If you're looking for something that happens more frequently, instead, meteor showers—especially the big and famous ones—are probably for you. And look at the bright side—you don't really have to be anywhere specific to witness them and make a few wishes. "As long as you have a dark sky and have a pretty clear view of the sky, they happen all over the world," Dr. Thaller pointed out. "They're not better in any particular part of the world, but the darker sky you have, the more meteors you'll see, and the more spectacular it will be."

In January 2024, the Quadrantids are coming up as the first meteor shower of the year peaking around January 3 and 4 according to the International Meteor Organization, and you should also be on the lookout for the most iconic and famous ones, including the Aquariids in early May (May 5 and 6), the Perseids in mid-August (August 12 and 13), and the Geminids in mid-December (December 13 and 14).

All the impatient space enthusiasts like myself, though, will be pleased to know that, as a treat, Dr. Thaller pointed out one really cool event that's happening at the end of this year. On December 11, Betelgeuse—a big bright red star that is actually the brightest star in the constellation of Orion—is going to disappear for a bit, courtesy of an asteroid traveling in our own solar system. "This asteroid is just minding its own business going around the sun," Dr. Thaller explained. "But its orbit is going to actually cover up Betelgeuse. And so for a couple of minutes Betelgeuse will actually disappear from the sky." The only part of the United States that will be able to witness the phenomenon, though, is Florida. If you're in southern Europe, instead, you're golden—most of it will have a golden ticket to the event.

At the end of the day, though, if you really ask Dr. Thaller, she'll tell you that yes, stargazing events are cool, but they don't necessarily make or break your stargazing experience. The best piece of advice she has for you is to go outside and simply look at the stars. "Sitting underneath the stars on a really dark night, I think, is a profound experience," she said. "It's something that just makes me feel full of awe, it kind of calms me down. The attempt that anybody could make is to find a wonderful, clear, dark place. There's so much up there in the sky that isn't necessarily changing or based on an event."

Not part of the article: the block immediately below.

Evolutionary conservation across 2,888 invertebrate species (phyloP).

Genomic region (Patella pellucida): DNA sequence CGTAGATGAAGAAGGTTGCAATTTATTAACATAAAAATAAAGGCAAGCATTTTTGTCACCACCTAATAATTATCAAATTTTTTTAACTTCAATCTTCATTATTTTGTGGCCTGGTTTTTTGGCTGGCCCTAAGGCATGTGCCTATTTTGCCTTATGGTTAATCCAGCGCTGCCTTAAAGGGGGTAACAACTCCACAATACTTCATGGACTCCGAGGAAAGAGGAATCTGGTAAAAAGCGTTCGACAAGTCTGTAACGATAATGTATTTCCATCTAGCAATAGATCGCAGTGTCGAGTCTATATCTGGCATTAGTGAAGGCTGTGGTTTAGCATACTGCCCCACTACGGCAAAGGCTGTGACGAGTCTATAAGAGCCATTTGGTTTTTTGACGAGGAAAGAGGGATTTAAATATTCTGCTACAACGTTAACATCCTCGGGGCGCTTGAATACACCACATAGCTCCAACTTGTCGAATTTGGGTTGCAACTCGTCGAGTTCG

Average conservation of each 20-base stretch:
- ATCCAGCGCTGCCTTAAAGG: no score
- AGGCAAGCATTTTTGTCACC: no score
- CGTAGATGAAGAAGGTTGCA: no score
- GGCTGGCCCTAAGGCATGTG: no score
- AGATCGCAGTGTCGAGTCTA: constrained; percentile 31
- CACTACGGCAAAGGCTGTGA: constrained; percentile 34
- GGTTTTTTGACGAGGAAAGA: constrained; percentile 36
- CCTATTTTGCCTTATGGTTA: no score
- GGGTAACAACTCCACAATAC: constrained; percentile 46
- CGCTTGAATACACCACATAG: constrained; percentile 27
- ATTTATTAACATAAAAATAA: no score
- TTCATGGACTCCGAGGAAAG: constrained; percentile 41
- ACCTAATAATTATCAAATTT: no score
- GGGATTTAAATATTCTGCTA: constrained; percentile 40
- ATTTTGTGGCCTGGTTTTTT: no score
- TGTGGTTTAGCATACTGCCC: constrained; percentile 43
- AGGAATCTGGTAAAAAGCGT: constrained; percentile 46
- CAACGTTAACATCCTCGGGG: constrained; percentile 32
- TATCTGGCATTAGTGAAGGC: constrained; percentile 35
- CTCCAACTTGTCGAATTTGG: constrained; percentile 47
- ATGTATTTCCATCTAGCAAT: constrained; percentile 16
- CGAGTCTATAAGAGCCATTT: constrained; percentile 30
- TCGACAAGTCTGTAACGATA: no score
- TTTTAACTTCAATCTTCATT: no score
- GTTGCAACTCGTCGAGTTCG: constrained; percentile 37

Dr. Thaller will also tell you that stars are where everything begins and ends. It's where actual atoms of the elements we know are created, so looking at a constellation like Orion, you get to see newborn stars as well as dying stars, like Betelgeuse. "You go out and look at Orion and you see birth and death and where you came from and where we're going," she said. "The death of the solar system, the birth of the solar system, the creation of the elements of life—you see them all in that one constellation."

And the next time you're stargazing, whether it's for a celestial event or not, Dr. Thaller will tell you that you should think about all this. You should think about this deeply. "Just go out and look at the stars and think about your connection to them," she said. "We're the end state of stars. Astronomy isn't just about stuff that is so far away or so large you can't comprehend it—it's about where your breakfast came from."

Ready to go stargazing?

Here are all the best stargazing events that you can get out and see this month or you could stay in and stream the northern lights from home. If you're just getting started, check out our guide to astronomy for beginners or easy stargazing road trips from big US cities.

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Serena Tara is a Staff Writer on the News team at Thrillist. She will beg you not to put pineapple on pizza. Follow her on Twitter and Instagram.